Wednesday, October 31, 2012

HTC One X+ review: it's the One X, and then some


HTC One X+ review: it's the One X, and then some
Oct 31st 2012, 14:30

HTC One X review (UK version)
A spec bump in the middle of a product cycle? All the cool cats do it these days, even if they risk alienating customers who just bought what they thought was this year's flagship device. HTC has actually played this game for a while, first with the Sensation XE, which acted as a mid-term replacement for the original Sensation and now, with the One X+ which treads all over the One X's toes. However, with this latest handset, the manufacturer has some justification: the One X+ comes with 32GB or 64GB of internal storage, whereas the global One X maxed out at 32GB and the AT&T version was only 16GB. Since there's no microSD expansion on these phones, it's possible to argue that the One X+ is a sensible addition, which caters specifically to storage-hungry power users and audiophiles. (Note: We'll be reviewing the HSPA+ UK version of this handset here, and comparing it mainly to the HSPA+ One X. We'll test the US-destined LTE variant very soon.)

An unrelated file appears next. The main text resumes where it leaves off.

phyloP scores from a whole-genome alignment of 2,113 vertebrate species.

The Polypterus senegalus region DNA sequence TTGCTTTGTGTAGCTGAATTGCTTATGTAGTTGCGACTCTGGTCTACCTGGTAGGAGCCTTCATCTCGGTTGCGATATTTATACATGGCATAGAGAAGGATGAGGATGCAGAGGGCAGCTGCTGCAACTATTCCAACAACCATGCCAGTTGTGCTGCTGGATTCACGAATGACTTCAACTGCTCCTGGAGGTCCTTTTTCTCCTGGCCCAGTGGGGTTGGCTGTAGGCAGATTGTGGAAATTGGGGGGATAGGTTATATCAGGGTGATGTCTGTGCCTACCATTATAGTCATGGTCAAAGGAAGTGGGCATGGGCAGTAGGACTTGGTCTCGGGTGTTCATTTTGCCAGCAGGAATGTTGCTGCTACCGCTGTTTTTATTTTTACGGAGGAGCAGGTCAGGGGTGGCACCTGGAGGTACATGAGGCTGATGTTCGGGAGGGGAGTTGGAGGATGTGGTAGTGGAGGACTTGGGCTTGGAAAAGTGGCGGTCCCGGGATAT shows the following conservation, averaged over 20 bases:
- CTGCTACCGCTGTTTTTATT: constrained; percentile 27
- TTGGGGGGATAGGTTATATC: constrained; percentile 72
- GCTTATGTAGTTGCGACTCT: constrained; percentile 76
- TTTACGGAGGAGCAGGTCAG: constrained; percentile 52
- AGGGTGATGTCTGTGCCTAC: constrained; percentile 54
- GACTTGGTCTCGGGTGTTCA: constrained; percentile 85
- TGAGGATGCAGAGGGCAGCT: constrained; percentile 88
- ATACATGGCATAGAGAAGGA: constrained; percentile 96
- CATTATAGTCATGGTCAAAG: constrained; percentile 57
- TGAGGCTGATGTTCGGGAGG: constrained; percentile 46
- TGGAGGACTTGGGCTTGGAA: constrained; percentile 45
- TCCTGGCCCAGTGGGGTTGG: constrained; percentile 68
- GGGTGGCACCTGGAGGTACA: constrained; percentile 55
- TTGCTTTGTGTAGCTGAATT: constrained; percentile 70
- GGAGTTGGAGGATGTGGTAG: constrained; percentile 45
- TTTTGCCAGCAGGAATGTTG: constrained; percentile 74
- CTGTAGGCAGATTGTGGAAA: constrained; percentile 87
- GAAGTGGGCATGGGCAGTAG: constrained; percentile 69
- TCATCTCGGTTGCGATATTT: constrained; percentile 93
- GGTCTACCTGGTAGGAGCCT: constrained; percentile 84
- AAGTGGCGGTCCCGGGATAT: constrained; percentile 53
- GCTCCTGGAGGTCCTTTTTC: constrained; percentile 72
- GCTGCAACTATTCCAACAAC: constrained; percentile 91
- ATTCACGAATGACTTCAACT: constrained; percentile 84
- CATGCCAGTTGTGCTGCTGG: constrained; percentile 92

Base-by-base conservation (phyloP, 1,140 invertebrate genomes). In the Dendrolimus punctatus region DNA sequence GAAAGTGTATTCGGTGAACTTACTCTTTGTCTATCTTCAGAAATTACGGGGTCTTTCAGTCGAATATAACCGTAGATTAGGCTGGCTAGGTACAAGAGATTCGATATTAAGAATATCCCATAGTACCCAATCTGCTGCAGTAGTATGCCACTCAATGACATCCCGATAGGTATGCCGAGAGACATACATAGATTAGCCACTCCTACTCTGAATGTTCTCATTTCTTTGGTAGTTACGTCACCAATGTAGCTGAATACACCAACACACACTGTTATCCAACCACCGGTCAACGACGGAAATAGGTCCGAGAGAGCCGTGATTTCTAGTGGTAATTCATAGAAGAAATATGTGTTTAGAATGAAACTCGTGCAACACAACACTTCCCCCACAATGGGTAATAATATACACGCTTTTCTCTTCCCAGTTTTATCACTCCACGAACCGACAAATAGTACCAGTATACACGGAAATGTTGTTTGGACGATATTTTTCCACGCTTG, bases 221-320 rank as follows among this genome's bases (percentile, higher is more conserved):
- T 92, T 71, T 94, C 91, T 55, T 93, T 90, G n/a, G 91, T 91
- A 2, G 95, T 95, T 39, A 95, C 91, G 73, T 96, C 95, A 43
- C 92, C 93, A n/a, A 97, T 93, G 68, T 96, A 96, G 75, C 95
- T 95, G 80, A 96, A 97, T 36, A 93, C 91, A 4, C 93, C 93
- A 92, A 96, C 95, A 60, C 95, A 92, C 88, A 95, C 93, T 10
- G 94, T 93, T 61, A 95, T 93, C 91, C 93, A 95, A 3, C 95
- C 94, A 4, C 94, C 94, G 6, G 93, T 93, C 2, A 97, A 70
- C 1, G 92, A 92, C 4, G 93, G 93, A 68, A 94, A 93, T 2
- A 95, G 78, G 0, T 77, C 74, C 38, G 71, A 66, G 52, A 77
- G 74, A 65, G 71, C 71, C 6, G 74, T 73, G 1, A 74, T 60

There are other improvements aside from the bigger storage option, of course. The NVIDIA Tegra 3 processor has had a speed bump to 1.7GHz -- perhaps in an effort to challenge the Galaxy S III's benchmarking might. There's a larger 2,100mAh battery to stay in step with that more power-hungry silicon; the front camera module has been replaced with a higher-res chip and better image processing; and, there's also some new audio circuitry to improve the speaker's sound quality. The One X+ also runs HTC's updated Sense 4+ skin, based on Jelly Bean, which will eventually arrive on older One-series phones as well. As for the rest of the spec sheet, all the good and not-so-good stuff from the One X has carried over -- the stunning 4.7-inch, 1,280 x 720 Super LCD2 display is still here, thank goodness, and so is the 8-megapixel f/2.0 rear camera. However, there's still only 1GB of RAM (LG and Samsung flagships boast double that). So, what's needed here is an upshot: if you haven't made the leap to a 2012 superphone just yet, how does the One X+ carry itself relative to its cheaper predecessor and the latest competition? Read on and we'll endeavor to find out.

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Written by Hasloo Network staff.